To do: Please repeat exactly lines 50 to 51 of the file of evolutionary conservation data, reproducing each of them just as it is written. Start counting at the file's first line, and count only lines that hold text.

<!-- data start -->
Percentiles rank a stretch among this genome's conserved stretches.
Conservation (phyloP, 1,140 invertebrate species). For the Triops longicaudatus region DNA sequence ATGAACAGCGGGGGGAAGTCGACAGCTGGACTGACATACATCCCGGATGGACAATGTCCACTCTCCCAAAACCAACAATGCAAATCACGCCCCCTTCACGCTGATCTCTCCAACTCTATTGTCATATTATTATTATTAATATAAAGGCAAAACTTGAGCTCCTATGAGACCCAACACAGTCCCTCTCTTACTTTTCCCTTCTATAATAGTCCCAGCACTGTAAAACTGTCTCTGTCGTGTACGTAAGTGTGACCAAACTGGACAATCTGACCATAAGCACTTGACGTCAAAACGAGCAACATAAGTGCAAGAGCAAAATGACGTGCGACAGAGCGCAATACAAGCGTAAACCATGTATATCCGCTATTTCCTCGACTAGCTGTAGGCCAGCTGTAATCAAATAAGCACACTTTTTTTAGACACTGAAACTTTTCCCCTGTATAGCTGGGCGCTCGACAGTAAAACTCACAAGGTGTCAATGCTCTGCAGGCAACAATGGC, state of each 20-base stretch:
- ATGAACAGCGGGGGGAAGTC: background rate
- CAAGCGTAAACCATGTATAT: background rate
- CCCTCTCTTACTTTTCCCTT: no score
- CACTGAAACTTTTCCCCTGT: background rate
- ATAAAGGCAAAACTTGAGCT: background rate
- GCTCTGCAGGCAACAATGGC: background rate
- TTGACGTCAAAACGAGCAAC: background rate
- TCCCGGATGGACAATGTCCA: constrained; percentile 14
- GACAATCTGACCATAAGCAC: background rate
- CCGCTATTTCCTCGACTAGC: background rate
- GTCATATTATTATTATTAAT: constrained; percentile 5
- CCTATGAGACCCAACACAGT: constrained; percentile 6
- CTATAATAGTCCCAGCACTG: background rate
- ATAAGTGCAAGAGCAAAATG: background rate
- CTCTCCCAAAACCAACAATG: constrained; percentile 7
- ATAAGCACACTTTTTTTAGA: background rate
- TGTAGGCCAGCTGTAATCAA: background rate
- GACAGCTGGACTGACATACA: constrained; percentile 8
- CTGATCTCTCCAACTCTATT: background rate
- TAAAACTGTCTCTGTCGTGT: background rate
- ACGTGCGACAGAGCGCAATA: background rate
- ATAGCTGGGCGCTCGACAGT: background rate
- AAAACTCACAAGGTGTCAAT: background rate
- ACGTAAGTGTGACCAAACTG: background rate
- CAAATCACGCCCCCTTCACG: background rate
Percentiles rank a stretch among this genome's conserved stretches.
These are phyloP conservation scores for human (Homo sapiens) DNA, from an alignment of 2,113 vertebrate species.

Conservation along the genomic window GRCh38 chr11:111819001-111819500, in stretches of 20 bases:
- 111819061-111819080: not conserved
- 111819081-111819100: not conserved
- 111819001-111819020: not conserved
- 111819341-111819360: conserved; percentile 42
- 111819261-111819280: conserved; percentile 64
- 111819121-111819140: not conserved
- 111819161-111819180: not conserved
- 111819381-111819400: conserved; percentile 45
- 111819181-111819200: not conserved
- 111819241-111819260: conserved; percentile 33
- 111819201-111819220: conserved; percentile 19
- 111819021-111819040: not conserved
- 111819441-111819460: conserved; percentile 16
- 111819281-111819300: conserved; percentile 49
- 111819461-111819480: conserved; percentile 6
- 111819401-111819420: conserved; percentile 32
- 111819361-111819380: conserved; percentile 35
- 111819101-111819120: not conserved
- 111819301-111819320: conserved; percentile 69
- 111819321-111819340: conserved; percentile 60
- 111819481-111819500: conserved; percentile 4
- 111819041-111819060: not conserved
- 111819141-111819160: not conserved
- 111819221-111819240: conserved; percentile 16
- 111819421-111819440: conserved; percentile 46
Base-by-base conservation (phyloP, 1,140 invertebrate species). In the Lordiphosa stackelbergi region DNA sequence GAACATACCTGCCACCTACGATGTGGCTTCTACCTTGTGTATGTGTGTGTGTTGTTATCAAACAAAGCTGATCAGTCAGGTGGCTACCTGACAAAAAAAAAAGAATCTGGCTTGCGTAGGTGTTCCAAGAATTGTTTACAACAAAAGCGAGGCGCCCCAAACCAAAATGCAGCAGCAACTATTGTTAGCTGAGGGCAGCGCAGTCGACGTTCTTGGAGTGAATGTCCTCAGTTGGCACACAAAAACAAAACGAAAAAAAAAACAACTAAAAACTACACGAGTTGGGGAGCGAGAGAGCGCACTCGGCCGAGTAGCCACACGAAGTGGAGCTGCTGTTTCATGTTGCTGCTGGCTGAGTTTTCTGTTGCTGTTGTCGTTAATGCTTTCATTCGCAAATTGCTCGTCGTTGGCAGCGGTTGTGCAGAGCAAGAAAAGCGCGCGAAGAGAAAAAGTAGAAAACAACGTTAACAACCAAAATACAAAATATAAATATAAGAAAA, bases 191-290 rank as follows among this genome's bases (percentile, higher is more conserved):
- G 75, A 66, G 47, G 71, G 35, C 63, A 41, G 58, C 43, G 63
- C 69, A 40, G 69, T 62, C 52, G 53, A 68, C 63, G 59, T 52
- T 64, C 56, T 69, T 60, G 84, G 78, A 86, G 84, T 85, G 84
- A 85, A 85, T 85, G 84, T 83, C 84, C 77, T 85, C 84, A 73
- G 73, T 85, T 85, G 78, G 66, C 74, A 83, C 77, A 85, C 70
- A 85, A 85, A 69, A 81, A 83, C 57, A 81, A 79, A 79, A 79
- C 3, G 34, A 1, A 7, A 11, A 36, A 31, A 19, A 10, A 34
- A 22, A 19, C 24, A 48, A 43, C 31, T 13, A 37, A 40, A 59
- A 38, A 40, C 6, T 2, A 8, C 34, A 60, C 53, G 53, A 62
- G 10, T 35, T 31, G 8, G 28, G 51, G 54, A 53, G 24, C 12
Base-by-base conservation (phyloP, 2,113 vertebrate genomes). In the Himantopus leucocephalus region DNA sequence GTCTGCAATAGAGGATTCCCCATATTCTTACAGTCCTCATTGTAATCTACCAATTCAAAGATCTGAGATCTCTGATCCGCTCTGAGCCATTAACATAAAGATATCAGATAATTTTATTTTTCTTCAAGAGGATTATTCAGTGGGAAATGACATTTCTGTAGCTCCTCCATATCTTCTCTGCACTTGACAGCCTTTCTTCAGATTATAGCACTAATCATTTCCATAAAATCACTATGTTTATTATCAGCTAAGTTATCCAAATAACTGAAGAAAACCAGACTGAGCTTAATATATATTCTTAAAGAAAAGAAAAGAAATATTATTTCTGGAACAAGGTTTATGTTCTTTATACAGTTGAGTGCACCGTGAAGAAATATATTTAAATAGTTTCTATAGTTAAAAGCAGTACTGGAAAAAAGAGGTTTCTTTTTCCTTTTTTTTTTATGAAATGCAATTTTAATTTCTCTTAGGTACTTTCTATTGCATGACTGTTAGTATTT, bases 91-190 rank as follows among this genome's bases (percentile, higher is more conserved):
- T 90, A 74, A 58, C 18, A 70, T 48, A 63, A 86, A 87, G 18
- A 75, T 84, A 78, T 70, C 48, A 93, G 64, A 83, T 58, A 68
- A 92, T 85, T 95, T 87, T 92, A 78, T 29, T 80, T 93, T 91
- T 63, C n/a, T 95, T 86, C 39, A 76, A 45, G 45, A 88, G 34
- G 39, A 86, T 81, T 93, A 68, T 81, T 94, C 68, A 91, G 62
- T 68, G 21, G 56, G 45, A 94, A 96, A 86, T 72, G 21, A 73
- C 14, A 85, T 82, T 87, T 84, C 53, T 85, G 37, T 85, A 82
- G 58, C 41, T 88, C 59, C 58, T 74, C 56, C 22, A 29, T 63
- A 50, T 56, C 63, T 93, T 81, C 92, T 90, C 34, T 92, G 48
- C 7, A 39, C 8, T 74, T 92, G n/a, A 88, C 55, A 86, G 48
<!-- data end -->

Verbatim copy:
- 111819321-111819340: conserved; percentile 60
- 111819481-111819500: conserved; percentile 4